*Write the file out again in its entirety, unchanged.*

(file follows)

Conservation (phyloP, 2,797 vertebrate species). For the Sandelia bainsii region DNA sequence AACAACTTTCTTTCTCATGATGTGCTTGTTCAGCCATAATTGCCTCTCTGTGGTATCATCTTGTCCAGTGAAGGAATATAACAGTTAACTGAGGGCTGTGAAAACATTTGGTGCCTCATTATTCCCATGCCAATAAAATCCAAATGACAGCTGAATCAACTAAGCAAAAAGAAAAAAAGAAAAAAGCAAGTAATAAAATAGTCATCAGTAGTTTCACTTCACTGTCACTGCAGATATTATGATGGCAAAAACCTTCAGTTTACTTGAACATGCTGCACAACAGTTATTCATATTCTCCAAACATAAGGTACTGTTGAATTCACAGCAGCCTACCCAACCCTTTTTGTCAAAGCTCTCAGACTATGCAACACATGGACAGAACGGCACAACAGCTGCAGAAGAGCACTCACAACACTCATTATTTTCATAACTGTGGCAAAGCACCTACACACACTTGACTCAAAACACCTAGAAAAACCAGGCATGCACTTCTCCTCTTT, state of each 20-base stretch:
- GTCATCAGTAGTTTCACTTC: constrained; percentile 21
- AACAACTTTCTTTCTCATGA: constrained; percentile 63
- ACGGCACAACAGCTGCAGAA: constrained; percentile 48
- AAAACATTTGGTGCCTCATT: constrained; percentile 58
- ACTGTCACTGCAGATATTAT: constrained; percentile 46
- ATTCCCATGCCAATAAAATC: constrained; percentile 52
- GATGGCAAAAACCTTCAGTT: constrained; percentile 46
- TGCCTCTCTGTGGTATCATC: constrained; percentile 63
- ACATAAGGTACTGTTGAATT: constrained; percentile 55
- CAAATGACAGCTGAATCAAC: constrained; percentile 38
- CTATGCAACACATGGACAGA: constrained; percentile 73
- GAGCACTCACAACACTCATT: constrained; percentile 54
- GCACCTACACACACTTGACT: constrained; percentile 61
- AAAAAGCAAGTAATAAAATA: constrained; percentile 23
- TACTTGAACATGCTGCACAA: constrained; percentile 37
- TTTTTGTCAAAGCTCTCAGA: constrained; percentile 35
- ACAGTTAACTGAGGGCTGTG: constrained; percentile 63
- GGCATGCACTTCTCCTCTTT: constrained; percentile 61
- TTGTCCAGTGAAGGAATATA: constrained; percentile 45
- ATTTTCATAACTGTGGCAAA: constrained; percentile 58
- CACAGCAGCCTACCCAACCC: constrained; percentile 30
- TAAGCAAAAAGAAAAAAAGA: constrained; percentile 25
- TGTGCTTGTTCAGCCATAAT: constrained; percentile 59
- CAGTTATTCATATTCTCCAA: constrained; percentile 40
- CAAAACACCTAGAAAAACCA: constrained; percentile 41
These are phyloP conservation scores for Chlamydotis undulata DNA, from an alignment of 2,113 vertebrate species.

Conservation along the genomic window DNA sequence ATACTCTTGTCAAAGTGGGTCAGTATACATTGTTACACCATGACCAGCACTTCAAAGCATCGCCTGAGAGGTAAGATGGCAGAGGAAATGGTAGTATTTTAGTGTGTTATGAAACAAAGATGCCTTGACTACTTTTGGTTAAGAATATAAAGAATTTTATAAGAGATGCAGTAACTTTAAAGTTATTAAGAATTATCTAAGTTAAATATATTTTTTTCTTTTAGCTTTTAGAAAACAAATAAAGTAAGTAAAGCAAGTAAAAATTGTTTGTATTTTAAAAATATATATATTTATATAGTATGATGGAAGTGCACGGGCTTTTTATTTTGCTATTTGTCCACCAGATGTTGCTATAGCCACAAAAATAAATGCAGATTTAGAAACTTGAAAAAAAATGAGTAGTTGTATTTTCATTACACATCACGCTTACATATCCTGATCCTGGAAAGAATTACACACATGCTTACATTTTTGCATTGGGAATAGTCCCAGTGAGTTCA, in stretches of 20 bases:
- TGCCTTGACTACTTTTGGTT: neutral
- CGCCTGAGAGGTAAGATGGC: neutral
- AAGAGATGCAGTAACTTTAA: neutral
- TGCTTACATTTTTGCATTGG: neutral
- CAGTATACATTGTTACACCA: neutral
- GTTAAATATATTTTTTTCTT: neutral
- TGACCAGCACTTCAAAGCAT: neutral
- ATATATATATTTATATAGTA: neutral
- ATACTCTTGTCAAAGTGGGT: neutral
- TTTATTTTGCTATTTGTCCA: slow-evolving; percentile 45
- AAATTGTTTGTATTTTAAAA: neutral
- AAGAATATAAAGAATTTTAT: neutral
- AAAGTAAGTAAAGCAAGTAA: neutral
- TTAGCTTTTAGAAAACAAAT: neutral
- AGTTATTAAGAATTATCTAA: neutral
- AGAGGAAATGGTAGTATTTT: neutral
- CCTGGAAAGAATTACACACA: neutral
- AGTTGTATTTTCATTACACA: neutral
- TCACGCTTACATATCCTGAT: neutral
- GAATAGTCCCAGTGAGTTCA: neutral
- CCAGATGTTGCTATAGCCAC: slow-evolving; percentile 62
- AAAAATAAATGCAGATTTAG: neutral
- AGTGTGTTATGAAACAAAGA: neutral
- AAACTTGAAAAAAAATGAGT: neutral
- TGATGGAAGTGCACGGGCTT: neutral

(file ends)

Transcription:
Conservation (phyloP, 2,797 vertebrate species). For the Sandelia bainsii region DNA sequence AACAACTTTCTTTCTCATGATGTGCTTGTTCAGCCATAATTGCCTCTCTGTGGTATCATCTTGTCCAGTGAAGGAATATAACAGTTAACTGAGGGCTGTGAAAACATTTGGTGCCTCATTATTCCCATGCCAATAAAATCCAAATGACAGCTGAATCAACTAAGCAAAAAGAAAAAAAGAAAAAAGCAAGTAATAAAATAGTCATCAGTAGTTTCACTTCACTGTCACTGCAGATATTATGATGGCAAAAACCTTCAGTTTACTTGAACATGCTGCACAACAGTTATTCATATTCTCCAAACATAAGGTACTGTTGAATTCACAGCAGCCTACCCAACCCTTTTTGTCAAAGCTCTCAGACTATGCAACACATGGACAGAACGGCACAACAGCTGCAGAAGAGCACTCACAACACTCATTATTTTCATAACTGTGGCAAAGCACCTACACACACTTGACTCAAAACACCTAGAAAAACCAGGCATGCACTTCTCCTCTTT, state of each 20-base stretch:
- GTCATCAGTAGTTTCACTTC: constrained; percentile 21
- AACAACTTTCTTTCTCATGA: constrained; percentile 63
- ACGGCACAACAGCTGCAGAA: constrained; percentile 48
- AAAACATTTGGTGCCTCATT: constrained; percentile 58
- ACTGTCACTGCAGATATTAT: constrained; percentile 46
- ATTCCCATGCCAATAAAATC: constrained; percentile 52
- GATGGCAAAAACCTTCAGTT: constrained; percentile 46
- TGCCTCTCTGTGGTATCATC: constrained; percentile 63
- ACATAAGGTACTGTTGAATT: constrained; percentile 55
- CAAATGACAGCTGAATCAAC: constrained; percentile 38
- CTATGCAACACATGGACAGA: constrained; percentile 73
- GAGCACTCACAACACTCATT: constrained; percentile 54
- GCACCTACACACACTTGACT: constrained; percentile 61
- AAAAAGCAAGTAATAAAATA: constrained; percentile 23
- TACTTGAACATGCTGCACAA: constrained; percentile 37
- TTTTTGTCAAAGCTCTCAGA: constrained; percentile 35
- ACAGTTAACTGAGGGCTGTG: constrained; percentile 63
- GGCATGCACTTCTCCTCTTT: constrained; percentile 61
- TTGTCCAGTGAAGGAATATA: constrained; percentile 45
- ATTTTCATAACTGTGGCAAA: constrained; percentile 58
- CACAGCAGCCTACCCAACCC: constrained; percentile 30
- TAAGCAAAAAGAAAAAAAGA: constrained; percentile 25
- TGTGCTTGTTCAGCCATAAT: constrained; percentile 59
- CAGTTATTCATATTCTCCAA: constrained; percentile 40
- CAAAACACCTAGAAAAACCA: constrained; percentile 41
These are phyloP conservation scores for Chlamydotis undulata DNA, from an alignment of 2,113 vertebrate species.

Conservation along the genomic window DNA sequence ATACTCTTGTCAAAGTGGGTCAGTATACATTGTTACACCATGACCAGCACTTCAAAGCATCGCCTGAGAGGTAAGATGGCAGAGGAAATGGTAGTATTTTAGTGTGTTATGAAACAAAGATGCCTTGACTACTTTTGGTTAAGAATATAAAGAATTTTATAAGAGATGCAGTAACTTTAAAGTTATTAAGAATTATCTAAGTTAAATATATTTTTTTCTTTTAGCTTTTAGAAAACAAATAAAGTAAGTAAAGCAAGTAAAAATTGTTTGTATTTTAAAAATATATATATTTATATAGTATGATGGAAGTGCACGGGCTTTTTATTTTGCTATTTGTCCACCAGATGTTGCTATAGCCACAAAAATAAATGCAGATTTAGAAACTTGAAAAAAAATGAGTAGTTGTATTTTCATTACACATCACGCTTACATATCCTGATCCTGGAAAGAATTACACACATGCTTACATTTTTGCATTGGGAATAGTCCCAGTGAGTTCA, in stretches of 20 bases:
- TGCCTTGACTACTTTTGGTT: neutral
- CGCCTGAGAGGTAAGATGGC: neutral
- AAGAGATGCAGTAACTTTAA: neutral
- TGCTTACATTTTTGCATTGG: neutral
- CAGTATACATTGTTACACCA: neutral
- GTTAAATATATTTTTTTCTT: neutral
- TGACCAGCACTTCAAAGCAT: neutral
- ATATATATATTTATATAGTA: neutral
- ATACTCTTGTCAAAGTGGGT: neutral
- TTTATTTTGCTATTTGTCCA: slow-evolving; percentile 45
- AAATTGTTTGTATTTTAAAA: neutral
- AAGAATATAAAGAATTTTAT: neutral
- AAAGTAAGTAAAGCAAGTAA: neutral
- TTAGCTTTTAGAAAACAAAT: neutral
- AGTTATTAAGAATTATCTAA: neutral
- AGAGGAAATGGTAGTATTTT: neutral
- CCTGGAAAGAATTACACACA: neutral
- AGTTGTATTTTCATTACACA: neutral
- TCACGCTTACATATCCTGAT: neutral
- GAATAGTCCCAGTGAGTTCA: neutral
- CCAGATGTTGCTATAGCCAC: slow-evolving; percentile 62
- AAAAATAAATGCAGATTTAG: neutral
- AGTGTGTTATGAAACAAAGA: neutral
- AAACTTGAAAAAAAATGAGT: neutral
- TGATGGAAGTGCACGGGCTT: neutral